Tow-truck operators would be forbidden to tow cars from private lots without a parking ticket from the police or Philadelphia Parking Authority under a bill that appears headed for City Council approval.

Council's Committee on Streets and Services recommended full Council approval Wednesday for the bill, which also would require all lots to post signs prohibiting unauthorized parking and report those sign locations to the Department of Licenses and Inspections.

Councilman James F. Kenney's bill is intended to prevent rogue tow-truck drivers from taking vehicles from lots where parking regulations and towing warnings are not properly posted. Some drivers have reported signs springing up after parking their cars.

"There is no independent and unbiased decision made to determine if a car is, in fact, illegally parked," Police Commissioner Charles H. Ramsey wrote in support of the bill. "Rather, the private tower, who stands to profit from towing and storing such vehicles, is called upon to make this decision. This is inherently wrong and has created a system that allows our citizens and visitors to be victimized on a daily basis."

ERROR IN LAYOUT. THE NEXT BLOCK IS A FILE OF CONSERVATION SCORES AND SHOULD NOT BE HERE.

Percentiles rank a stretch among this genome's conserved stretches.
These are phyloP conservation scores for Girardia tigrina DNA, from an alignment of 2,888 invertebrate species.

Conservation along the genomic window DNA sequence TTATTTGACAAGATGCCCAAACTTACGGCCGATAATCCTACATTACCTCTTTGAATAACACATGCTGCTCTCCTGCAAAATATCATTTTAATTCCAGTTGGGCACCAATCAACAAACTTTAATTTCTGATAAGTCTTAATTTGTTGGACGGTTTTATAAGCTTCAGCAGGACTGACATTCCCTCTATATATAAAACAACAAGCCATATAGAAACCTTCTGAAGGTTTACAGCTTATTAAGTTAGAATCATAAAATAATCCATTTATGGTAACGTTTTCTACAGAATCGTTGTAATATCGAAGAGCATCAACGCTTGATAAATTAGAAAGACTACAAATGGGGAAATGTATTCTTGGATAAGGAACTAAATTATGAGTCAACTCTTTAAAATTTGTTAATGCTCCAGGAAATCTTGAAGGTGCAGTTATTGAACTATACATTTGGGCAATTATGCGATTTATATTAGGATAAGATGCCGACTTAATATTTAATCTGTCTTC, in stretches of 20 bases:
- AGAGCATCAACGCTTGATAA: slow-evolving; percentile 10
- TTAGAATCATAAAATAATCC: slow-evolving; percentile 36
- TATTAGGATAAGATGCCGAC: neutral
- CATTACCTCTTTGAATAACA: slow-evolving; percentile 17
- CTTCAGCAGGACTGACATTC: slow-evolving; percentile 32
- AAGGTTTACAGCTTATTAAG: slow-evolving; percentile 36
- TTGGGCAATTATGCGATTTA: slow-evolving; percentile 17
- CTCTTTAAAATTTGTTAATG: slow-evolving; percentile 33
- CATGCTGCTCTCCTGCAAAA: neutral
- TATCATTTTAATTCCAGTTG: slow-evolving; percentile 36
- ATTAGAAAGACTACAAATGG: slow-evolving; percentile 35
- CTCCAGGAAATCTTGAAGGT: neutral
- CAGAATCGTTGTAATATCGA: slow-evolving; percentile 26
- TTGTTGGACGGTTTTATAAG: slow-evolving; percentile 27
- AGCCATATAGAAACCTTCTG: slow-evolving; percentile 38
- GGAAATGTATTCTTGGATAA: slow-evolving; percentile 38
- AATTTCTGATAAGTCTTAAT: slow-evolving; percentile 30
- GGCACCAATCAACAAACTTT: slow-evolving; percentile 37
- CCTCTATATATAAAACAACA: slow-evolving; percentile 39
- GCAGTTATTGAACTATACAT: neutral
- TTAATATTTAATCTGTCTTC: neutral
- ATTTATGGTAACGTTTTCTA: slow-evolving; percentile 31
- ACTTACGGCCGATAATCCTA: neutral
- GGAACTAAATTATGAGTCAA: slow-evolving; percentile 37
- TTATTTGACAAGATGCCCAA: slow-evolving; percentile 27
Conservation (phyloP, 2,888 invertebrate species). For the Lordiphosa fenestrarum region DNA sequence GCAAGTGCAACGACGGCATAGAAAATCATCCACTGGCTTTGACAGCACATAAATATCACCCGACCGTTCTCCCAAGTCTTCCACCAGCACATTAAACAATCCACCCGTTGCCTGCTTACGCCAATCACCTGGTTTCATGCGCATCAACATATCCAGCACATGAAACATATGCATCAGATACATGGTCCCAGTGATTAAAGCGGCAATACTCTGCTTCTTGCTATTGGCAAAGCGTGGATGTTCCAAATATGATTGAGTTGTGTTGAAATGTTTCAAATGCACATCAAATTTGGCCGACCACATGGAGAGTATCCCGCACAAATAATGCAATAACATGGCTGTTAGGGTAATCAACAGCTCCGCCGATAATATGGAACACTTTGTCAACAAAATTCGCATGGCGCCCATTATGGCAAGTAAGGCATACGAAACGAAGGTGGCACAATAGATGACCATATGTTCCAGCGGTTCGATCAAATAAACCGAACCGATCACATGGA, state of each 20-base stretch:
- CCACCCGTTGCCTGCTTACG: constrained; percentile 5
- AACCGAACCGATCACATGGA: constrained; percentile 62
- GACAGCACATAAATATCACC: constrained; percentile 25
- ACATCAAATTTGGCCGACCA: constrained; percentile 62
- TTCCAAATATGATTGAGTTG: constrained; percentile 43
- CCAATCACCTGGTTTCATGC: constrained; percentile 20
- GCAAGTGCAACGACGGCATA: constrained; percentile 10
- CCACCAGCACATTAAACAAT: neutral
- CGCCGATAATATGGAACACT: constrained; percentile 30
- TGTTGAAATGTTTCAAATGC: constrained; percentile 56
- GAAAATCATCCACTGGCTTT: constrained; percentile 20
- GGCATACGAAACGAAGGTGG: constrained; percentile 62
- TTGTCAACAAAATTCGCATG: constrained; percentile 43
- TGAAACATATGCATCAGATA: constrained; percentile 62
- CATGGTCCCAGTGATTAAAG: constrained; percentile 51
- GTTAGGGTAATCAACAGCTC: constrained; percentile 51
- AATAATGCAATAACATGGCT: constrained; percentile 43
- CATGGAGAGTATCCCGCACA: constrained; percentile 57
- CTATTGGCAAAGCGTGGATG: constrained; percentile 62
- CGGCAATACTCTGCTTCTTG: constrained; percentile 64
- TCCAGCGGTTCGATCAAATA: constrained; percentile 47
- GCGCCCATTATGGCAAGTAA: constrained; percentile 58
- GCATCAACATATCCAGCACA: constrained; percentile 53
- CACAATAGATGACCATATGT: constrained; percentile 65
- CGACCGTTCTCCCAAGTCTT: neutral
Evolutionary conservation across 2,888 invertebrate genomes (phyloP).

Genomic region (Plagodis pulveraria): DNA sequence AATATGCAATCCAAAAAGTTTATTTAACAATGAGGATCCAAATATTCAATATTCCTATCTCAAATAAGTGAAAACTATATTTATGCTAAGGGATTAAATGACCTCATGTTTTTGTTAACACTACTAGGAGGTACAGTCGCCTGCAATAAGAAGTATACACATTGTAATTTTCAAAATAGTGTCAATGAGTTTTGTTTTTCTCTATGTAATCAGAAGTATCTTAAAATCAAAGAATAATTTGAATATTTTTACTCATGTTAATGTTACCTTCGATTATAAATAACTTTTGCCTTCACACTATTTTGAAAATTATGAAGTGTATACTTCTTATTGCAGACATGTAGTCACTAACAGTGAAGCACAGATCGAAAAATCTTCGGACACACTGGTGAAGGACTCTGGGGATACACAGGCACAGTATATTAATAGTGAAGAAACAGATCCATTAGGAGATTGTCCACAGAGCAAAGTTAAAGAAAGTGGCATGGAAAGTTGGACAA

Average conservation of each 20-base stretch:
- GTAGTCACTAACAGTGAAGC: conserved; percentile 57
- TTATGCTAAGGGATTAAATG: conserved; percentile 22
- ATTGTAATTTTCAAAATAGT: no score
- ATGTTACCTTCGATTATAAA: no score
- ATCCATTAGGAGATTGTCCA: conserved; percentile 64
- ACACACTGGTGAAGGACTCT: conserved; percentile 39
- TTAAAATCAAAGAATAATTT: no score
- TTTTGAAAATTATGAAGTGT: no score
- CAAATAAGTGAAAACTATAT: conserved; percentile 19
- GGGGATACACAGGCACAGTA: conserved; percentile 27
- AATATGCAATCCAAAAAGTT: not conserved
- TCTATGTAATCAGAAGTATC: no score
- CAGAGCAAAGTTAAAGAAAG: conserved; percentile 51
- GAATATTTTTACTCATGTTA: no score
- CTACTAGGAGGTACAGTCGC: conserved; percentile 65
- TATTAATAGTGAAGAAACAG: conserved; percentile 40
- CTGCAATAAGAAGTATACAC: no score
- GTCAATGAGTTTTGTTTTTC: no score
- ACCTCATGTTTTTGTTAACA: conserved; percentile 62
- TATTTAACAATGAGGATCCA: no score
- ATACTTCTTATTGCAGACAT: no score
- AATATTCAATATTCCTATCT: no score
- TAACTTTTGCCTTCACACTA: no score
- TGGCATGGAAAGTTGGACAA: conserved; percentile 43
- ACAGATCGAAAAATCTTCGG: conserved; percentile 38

Tickets are required to tow cars from all other areas, and extending the law to private lots would provide documentation through which drivers could appeal their cases if they felt their cars were towed improperly.

Towing companies object to the proposed rules.

Lew Blum, owner of Lew Blum Towing Co., said a photo taken of the illegally parked cars should suffice. Blum said that in almost all cases, his drivers did not tow cars unless directed by the business or property owner.

Ticketing vehicles would mean unnecessary delays in waiting for a police or Parking Authority officer, he said.

In testimony this month, towing industry attorney Janine G. Bauer said many businesses leased or owned lots and needed illegally parked cars to be removed quickly. She and others questioned whether the Police Department, which this year announced it would no longer respond to minor traffic accidents, would have time to issue tickets.

Councilman Bill Green noted that the Parking Authority's enforcement officers did not work between midnight and 6 a.m., leaving police solely responsible for issuing the tickets.

"This will be 56,000 times every quarter that a policeman may have to be called to issue a ticket, and I'll be interested to see on a map . . . where policemen were issuing tickets when major crimes were occurring elsewhere in the district," Green said.

The committee recommended the bill, 5-1, with Green voting against. The bill is headed for a first reading Thursday, with final approval likely next Thursday.